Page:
Prior to the implementation of new anti-fraud regulations, Chinese authorities have intensified their crackdown on cryptocurrency and other financial scams.
According to a Reuters survey, China has shut down roughly 6,000 peer-to-peer (P2P) sites as part of a purge of an industry that owed victims over $100 billion as of last August. Financial frauds are becoming more complex and widespread, according to China’s banking regulator, which called for stricter enforcement last week. Last year, China shut down over 7,500 financial scams, up 27% from the previous year.
China is set to implement new anti-fraud regulations
According to a local financial regulator who attended multiple mobilization conferences this week, the crackdown on crypto and financial scammers comes as new rules combating illicit fundraising take effect on May 1, placing the onus on local officials to eliminate investment scams at an early stage.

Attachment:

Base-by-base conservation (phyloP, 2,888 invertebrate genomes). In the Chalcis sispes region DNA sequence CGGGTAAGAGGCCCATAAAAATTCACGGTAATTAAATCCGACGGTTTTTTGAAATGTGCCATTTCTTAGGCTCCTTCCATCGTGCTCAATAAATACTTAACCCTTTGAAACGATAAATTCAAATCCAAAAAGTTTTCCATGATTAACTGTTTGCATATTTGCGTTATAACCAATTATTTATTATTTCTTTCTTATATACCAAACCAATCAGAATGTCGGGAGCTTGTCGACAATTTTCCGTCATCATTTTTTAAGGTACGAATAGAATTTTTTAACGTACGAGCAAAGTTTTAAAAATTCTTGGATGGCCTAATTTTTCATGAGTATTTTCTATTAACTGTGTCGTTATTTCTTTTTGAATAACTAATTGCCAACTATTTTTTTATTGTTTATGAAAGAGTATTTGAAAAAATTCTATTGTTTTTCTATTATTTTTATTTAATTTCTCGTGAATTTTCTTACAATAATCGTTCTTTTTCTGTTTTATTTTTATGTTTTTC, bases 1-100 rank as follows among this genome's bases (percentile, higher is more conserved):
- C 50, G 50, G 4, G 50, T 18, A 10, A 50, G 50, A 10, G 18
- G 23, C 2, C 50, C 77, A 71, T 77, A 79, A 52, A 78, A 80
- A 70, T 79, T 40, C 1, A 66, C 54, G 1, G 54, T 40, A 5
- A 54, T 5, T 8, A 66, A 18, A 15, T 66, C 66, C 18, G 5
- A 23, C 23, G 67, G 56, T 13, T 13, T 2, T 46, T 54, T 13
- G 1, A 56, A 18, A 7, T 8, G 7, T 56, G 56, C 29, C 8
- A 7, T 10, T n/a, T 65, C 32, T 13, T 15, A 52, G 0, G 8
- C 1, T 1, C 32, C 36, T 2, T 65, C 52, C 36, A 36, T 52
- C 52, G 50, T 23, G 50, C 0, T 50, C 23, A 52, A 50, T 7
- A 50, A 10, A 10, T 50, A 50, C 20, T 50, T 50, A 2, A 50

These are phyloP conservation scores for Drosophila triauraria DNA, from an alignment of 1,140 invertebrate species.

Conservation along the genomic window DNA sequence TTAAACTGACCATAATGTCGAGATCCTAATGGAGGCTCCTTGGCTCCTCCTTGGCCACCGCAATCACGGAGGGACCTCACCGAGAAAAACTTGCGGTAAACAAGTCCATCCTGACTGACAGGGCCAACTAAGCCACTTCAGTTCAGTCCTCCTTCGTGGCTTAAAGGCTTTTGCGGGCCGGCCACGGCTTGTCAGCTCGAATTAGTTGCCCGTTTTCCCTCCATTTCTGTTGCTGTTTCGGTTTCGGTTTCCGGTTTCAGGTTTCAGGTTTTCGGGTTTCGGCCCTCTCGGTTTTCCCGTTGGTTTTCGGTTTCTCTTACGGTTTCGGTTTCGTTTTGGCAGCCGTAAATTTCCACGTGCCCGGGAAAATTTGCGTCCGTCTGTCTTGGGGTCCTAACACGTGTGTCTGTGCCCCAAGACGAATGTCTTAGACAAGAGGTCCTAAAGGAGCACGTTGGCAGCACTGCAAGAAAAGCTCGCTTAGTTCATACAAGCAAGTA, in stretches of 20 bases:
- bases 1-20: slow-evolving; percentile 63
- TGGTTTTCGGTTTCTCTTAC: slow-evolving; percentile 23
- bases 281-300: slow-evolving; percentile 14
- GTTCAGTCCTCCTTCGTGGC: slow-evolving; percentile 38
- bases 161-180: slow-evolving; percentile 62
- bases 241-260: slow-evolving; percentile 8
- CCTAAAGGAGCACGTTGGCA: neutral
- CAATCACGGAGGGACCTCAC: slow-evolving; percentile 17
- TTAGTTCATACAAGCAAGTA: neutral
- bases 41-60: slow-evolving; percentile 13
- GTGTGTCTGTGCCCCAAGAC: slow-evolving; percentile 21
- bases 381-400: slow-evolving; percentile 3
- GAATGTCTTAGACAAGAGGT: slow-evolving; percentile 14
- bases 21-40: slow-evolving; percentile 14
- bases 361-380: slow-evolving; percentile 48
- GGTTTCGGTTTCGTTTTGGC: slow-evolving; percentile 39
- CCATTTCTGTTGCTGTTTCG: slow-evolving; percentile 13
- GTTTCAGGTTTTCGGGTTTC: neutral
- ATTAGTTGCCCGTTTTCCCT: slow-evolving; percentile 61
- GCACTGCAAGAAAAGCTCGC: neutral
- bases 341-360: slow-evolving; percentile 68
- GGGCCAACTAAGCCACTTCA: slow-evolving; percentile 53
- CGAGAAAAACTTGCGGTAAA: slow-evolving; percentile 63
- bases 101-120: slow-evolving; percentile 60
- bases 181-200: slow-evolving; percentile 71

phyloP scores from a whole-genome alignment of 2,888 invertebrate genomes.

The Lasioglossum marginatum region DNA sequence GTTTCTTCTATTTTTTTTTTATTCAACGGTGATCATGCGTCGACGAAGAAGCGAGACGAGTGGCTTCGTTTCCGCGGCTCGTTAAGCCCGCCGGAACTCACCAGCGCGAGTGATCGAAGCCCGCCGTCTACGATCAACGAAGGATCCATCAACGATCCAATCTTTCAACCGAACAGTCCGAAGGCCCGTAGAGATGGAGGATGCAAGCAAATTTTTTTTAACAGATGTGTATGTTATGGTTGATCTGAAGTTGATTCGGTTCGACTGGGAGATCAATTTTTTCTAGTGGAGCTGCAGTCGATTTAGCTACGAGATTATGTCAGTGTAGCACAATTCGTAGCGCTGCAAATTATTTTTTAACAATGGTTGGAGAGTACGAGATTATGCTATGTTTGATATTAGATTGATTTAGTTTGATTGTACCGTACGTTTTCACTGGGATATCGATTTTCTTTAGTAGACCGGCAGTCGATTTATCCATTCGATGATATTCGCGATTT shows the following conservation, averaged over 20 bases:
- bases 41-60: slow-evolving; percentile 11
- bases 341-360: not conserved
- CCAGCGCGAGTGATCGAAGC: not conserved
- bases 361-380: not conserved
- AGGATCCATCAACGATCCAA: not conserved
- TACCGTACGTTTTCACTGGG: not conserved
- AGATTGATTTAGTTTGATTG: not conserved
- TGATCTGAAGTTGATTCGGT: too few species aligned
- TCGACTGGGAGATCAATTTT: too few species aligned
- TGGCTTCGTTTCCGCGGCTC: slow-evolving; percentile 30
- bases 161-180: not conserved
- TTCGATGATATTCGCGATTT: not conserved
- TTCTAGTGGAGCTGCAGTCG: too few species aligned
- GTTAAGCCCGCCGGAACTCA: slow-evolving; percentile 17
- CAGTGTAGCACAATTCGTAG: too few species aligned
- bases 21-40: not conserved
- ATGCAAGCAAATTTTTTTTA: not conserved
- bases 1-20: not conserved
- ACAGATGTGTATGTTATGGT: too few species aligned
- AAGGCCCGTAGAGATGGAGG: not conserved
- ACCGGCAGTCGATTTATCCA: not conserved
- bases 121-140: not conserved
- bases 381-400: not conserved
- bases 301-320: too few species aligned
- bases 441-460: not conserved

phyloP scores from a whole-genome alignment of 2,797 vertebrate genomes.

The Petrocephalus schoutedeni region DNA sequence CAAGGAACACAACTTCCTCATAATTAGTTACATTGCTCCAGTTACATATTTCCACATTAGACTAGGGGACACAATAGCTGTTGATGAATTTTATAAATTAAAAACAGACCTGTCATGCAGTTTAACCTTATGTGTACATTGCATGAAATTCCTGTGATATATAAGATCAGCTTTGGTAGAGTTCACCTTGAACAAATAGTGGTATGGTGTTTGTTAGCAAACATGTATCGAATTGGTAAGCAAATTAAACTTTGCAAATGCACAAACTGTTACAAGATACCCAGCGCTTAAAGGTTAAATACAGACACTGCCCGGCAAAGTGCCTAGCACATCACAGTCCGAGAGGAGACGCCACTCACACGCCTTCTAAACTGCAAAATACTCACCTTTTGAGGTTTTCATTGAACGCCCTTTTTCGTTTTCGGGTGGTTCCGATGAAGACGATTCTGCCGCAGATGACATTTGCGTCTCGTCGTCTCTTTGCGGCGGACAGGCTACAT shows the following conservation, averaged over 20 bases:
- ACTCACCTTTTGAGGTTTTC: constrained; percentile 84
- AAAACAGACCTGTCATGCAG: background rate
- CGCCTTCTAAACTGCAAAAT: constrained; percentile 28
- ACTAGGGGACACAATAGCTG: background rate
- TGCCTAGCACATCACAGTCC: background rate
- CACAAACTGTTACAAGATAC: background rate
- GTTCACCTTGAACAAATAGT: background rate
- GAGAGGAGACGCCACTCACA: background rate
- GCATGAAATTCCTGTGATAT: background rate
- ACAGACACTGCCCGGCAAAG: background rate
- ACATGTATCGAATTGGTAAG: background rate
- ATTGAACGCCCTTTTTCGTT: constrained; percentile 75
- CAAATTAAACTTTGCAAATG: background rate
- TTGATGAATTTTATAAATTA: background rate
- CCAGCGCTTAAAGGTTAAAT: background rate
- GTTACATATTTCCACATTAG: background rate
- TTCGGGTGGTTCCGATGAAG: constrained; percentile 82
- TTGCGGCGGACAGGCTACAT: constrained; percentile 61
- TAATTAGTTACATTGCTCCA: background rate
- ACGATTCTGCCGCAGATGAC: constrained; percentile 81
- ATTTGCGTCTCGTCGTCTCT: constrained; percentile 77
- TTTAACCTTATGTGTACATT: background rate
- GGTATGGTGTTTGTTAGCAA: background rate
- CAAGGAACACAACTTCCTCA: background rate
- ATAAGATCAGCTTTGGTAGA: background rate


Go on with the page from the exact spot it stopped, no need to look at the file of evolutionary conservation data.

Previously, you asked victims to go to court. Now, victims can bring officials to court for the negligence of duty” an unidentified official told Reuters.
The crackdown, according to the official, is aimed at ensuring social cohesion ahead of the July 1 party anniversary, which is a highly sensitive occurrence.
Banks are assisting in alleged illicit cryptocurrency investment schemes
Banks are now collaborating with local governments to detect alleged illicit cryptocurrency investment schemes, according to the study. As investors pursue alternative cryptocurrencies to bet on, Filecoin trading has recently exploded in lower-tier cities. Scams involving China’s sovereign digital currency, e-CNY, have also been reported by some banks. Private equity, wealth management, and real estate investment schemes are also targets of the latest crackdown, according to the banking regulator.
The People’s Bank of China is currently promoting the use of its digital yuan. As previously announced, JD.com, one of China’s largest retailers, has begun paying its workers in digital yuan.